"For me, there is no more magical a professional endeavor than making films," says Guy Magar. With production work spanning over 100 credits from shorts to TV shows to feature films, Guy Magar's behind-the-scenes stories range from his first producer turning out to be a Mafia assassin, to shooting in Egypt for the original series Battlestar Galactica, to directing a grunting Mr. T on The A-Team, to almost decapitating a young Drew Barrymore, and coming close to derailing James Cameron's career (or slowing it down as he proved way too talented for anyone to alter his storied destiny!)
Kiss me quick before I shoot was Guy's welcoming catchphrase to his wife Jacqui whenever she visited on-set, seemingly always just before he rolled cameras. And so this book is also about a deeper magic, the magic of finding your soulmate, your life partner.
But then, out of the blue, after 26 years into their marriage, Jacqui was diagnosed with leukemia. Guy put his film career on hold and his entire 24-hour life focus became to find the right, new cutting-edge treatment to heal Jacqui.
This book is about daring to dream...and making dreams come true. Join Guy on a wild and thrilling rollercoaster ride as he shares the behind the curtain reveal of a Hollywood directing career, the intoxicating highs of finding and sharing true love, and the sweet triumph of survival and healing, all rolled into a unique and engaging memoir read which will become a favorite to curl up with (hot chocolate required) and to recommend to all your friends.
When the Body Says No ~ A Learn, Laugh, Love Story is a memoir that engages the reader with the same captivating flow, drama and suspense of a best-selling novel.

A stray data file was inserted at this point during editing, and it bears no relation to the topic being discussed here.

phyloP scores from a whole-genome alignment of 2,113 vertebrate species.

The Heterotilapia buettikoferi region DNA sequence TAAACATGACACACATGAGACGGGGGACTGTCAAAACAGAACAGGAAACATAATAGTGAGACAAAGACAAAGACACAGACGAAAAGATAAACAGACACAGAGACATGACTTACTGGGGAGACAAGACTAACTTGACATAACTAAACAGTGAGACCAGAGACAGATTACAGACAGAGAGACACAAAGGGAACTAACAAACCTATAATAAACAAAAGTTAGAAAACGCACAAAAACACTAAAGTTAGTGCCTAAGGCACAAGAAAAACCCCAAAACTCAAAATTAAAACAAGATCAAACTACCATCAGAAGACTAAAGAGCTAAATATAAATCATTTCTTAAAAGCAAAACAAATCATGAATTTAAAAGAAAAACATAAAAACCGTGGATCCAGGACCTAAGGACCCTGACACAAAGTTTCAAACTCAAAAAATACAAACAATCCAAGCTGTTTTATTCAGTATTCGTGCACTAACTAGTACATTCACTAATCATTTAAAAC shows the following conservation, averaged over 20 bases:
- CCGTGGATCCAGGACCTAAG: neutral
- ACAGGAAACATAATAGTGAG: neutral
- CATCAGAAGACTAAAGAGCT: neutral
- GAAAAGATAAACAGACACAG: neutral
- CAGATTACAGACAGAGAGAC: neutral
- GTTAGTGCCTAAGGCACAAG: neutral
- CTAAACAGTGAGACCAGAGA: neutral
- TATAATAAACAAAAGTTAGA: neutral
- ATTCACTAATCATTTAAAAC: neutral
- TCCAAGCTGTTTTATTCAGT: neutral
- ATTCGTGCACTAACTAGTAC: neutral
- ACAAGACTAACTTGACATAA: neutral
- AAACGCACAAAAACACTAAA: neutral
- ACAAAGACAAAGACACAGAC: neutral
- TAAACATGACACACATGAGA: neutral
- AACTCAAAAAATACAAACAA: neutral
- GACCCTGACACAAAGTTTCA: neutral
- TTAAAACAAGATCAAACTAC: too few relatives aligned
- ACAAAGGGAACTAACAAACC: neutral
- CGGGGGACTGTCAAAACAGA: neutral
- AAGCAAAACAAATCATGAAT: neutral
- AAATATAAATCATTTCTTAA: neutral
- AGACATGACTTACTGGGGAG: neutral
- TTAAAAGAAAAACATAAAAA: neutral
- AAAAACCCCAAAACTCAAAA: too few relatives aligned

Author, Tracy A. Todd developed fictitious names as a veil of anonymity, which enabled her to narrate thirty years of living in an open, honest, intimate voice.
The story unfolds with a life-altering event that would have squelched the spirit of most, but not Tesh, a little school girl, with a big neurological problem.
You'll sit at her bedside when she's undergoing tests that no twelve-year old should have to experience. You'll dance with her as she celebrates a significant birthday, and you'll cry when...
This narrative provides a unique perspective of a remarkable life. Yes, there are medical challenges, struggles even, but they only add depth to the journey. The strength within the pages is the transparent expression of emotions in her relationships with family, friends, and health care professionals. Equally valuable is the endearing relationship that Tesh develops with herself that enables the reader and Tesh to evolve together; a growth that occurs from the inside out.
This book does not offer advice; instead, the memoir shares one woman's solutions to a myriad of life's conflicts.
The Modern Voice of an Irish Immigrant is author Imelda Cummins-DeMelkon’s fascinating account of her experience growing up in Ireland as one of twelve children, and the struggle for autonomy and independence that led to her choice of immigration to the United States.
The author speaks honestly of the conflicts she experienced as a child and the overzealous paternal control that dominated her young life. The reader follows the author’s journey as it weaves between her experiences in both countries. Ultimately, The Modern Voice of an Irish Immigrant shows us that through a deep commitment to personal growth, one can indeed emerge whole and able to enjoy a full and complete life.
Among the highly interesting topics the book explores are the changing face of the Catholic Church in Ireland and the United States, the uniform wish of immigrants to recreate the best of the culture they left behind, what it is to be a conscientious parent, the reality of ill and aging parents, and finally, the joy of the discovery of a life that is worth the often challenging effort.